Life is a Rollercoaster
When I sit back and look at what has happened over the past six to eight weeks, I realise that we are living in a period that we will remember forever and that in all likelihood will be spoken about when we are no longer around. It feels as if we are all on a rollercoaster, both emotionally, and in terms of the markets. We have experienced the gut-wrenching first decent, we are at the bottom, hanging upside down and patiently, or not so patiently, waiting to turn around and come back up.
Who knew that a simple coronavirus could cause so much mayhem? There was a video on Twitter where Professor Hugh Montgomery explained how infectious this virus is. He describes it like this – if you get regular flu, you will infect on average 1.3/1.4 people. When those people pass it on, that would be the second time it is passed on, and once this has happened ten times, you would have been responsible for 14 cases of flu. With Covid-19, however, if you get it, you are likely to pass it onto three people on average.
Although this doesn’t sound like much, if this also happens ten times, you are responsible for infecting 59 000 people.
When you look at it this way, it is not surprising that countries have had to go into lockdown to slow this rate of infection. It is also not surprising that we have seen a drastic decline in markets both locally and globally.
John Campbell mentioned in his letter, (Reporting from the Helm,) that the JSE (prior to recent positive days) lost approximately 31% of its value. We were not alone on this, although South Africa was hit particularly harder given the unstable economic environment we were in to start with.
What makes this market crash so significant and “different” to others is that it impacted all asset classes apart from cash. Asset classes are shares, bonds, property and cash – local and offshore. When we see our money going down, it is tough not to get emotional.
So, what is essential to remember while we feel like we are left hanging at the bottom of the rollercoaster route with your feet dangling in mid-air?
- While the impact on investment portfolios is significant, we must remember that this is not likely to be a long-term event.
- While this market crash feels different, and it absolutely is, keep in mind that we felt like it was different in every prior market crash (2008, 2003, 1998 and the list goes on).
- We rely on our professional investment consultants to make any strategic decisions in our portfolios. They can do this without the emotion that we feel, which enables them to make the correct decision for long term growth.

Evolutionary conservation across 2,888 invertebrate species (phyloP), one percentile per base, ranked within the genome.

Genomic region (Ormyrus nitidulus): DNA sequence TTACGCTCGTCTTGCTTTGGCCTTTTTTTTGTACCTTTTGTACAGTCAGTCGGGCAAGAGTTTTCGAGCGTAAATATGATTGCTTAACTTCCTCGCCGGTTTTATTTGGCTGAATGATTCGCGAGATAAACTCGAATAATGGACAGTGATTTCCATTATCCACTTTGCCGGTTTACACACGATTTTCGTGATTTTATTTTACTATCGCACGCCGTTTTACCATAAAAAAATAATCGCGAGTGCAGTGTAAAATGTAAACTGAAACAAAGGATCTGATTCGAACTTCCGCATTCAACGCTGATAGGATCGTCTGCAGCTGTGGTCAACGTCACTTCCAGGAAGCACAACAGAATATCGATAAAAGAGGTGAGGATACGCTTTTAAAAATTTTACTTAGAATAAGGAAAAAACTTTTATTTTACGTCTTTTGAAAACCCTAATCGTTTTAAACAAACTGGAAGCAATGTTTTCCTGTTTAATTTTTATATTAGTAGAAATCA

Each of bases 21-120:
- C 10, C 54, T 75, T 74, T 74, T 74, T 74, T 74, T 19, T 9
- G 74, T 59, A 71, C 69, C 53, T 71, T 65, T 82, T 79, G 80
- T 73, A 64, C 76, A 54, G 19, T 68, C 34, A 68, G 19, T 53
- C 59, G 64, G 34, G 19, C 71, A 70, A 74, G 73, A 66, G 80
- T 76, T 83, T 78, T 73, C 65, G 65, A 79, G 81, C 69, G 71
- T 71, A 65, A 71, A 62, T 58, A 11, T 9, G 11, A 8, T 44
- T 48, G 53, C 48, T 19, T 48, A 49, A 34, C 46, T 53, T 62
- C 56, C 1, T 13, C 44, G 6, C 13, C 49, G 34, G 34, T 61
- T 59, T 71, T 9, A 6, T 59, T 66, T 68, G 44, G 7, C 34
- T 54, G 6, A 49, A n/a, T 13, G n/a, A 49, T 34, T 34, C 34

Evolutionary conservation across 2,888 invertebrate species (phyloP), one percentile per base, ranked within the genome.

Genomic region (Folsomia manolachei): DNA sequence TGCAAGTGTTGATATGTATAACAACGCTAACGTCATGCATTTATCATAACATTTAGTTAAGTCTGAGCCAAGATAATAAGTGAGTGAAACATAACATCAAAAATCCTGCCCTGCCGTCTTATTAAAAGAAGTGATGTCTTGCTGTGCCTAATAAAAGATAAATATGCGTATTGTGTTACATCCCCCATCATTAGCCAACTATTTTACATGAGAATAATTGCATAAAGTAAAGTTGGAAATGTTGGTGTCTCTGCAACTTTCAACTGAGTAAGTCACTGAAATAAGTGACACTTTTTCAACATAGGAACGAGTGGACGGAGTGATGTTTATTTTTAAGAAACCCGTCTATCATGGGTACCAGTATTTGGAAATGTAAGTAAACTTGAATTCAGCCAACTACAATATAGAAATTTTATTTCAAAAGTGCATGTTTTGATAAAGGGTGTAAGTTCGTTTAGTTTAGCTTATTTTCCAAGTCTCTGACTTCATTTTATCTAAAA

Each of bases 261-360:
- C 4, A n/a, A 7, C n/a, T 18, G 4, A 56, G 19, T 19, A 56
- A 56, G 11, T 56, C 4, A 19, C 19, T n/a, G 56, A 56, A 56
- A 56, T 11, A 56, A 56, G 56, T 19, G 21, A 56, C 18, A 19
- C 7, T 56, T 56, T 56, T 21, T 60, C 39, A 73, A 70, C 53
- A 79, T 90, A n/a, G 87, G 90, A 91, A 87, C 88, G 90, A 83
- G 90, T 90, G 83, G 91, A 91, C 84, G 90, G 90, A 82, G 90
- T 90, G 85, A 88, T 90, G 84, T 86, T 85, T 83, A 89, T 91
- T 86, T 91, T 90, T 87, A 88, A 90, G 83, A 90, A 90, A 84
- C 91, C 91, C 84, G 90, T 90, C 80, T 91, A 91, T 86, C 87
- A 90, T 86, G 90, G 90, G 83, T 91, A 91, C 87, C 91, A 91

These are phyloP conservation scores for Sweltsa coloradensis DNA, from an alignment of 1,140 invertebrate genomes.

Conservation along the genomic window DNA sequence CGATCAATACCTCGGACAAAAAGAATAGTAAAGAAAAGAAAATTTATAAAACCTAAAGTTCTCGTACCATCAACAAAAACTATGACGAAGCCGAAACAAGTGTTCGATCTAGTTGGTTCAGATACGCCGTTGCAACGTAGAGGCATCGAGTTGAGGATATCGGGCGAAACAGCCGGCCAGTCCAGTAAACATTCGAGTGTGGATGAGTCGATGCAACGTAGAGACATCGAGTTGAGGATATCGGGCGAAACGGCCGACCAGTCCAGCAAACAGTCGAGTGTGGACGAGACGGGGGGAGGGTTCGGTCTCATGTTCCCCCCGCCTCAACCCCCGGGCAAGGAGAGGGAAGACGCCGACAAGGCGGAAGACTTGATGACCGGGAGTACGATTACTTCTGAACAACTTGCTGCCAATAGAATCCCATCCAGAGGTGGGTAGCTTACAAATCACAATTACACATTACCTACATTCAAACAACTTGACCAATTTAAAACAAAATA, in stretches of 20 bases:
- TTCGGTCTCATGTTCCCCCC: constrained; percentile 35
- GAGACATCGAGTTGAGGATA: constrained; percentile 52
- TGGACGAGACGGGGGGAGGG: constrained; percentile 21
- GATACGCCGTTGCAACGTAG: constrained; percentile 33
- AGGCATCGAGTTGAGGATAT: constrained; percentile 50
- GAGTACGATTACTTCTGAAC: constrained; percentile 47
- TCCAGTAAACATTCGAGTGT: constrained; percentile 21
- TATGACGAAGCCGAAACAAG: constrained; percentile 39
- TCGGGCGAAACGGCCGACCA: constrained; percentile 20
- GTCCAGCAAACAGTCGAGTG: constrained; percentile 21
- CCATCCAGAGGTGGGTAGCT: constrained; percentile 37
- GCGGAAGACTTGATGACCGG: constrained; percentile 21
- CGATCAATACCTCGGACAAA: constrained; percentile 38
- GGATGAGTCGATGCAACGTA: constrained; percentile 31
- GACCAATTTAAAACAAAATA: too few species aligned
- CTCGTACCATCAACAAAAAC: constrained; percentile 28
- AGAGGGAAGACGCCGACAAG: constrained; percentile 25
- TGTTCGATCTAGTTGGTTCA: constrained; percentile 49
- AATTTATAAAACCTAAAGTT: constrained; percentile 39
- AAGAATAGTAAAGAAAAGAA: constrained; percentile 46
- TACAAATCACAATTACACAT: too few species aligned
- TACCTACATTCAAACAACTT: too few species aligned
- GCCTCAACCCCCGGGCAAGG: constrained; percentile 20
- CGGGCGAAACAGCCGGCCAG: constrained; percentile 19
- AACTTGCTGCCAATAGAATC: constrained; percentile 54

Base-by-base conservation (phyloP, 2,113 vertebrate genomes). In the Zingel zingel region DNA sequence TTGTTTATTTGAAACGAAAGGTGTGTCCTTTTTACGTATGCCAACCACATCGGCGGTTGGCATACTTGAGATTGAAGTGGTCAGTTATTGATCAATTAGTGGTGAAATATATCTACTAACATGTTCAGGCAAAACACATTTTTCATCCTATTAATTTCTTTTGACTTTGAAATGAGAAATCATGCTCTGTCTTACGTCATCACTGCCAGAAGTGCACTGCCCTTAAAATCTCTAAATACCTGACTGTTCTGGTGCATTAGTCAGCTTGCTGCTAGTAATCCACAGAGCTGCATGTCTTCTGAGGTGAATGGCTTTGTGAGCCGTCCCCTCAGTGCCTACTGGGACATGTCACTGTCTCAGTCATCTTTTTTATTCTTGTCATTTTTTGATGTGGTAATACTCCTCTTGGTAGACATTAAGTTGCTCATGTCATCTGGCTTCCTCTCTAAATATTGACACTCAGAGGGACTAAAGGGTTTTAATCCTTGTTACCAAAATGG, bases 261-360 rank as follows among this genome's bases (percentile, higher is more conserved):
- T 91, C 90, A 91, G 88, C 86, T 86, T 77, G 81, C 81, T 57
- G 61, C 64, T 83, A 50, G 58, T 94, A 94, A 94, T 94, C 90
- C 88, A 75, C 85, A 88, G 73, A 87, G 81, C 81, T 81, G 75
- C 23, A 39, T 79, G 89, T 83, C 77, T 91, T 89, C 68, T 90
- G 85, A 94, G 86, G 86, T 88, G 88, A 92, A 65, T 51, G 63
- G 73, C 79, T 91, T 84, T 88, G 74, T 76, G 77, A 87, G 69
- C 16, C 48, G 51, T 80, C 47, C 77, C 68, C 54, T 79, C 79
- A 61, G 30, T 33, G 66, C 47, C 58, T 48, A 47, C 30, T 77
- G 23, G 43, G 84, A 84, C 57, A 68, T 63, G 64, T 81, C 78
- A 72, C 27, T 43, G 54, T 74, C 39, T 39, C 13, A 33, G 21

- Since markets are down, this also means that there is a great opportunity out there for managers to take advantage. For example, shares are looking cheaper than they have in a long time. Further to this, bonds and property are also offering opportunity.
- While the recent price war in the oil industry caused extra havoc for markets globally, a low oil price is good for consumers. This could even help counter some of the effects that we may see coming out of South Africa’s downgrade to junk status.
The most important thing to remember over these periods is to stick to your investment strategy. The risk of switching to cash (safe haven) now is that you may miss out on the recovery.
While we don’t know if markets are out of the woods yet, historically when markets have recovered, a significant portion of this recovery has taken place in the first 60 days. The graph below illustrates this on four previous market crashes (1987, 1998, 2003 and 2008).
If at the bottom of the crash in 1998, for example, you had R100 at that point. Your R100 would have grown to R120 by remaining invested in the JSE All Share Index. This is a return of 20% in just 60 days, not to mention the positive gains that followed the 60 days. This is far more than an entire year worth of interest that you could earn in the money market (cash). Hence, we do not want to miss out on a recovery as the long-term effect of missing this recovery is significant.
And so, I leave you with one more graph below, that we received from Old Mutual, which represents what the JSE (Johannesburg Stock Exchange) has done since 1974.
I am sure you can identify a few memorable events along the way to get us to where we are today. The red arrows mark the market corrections and the dotted arrows, the time it took to full recovery. The general long-term trend has been upward. This period that we are in is going to mark another memorable event in our history, locally and globally. I hope this gives you some peace of mind.
Remember these positive points while you feel like you are hanging upside down at the bottom of your rollercoaster.
Kim Potgieter interviews Stephanie Bakhuis to get her insights on COVID-19, what countries are doing to adapt and what’s happening in markets globally and locally. What are the opportunities for growth beyond this?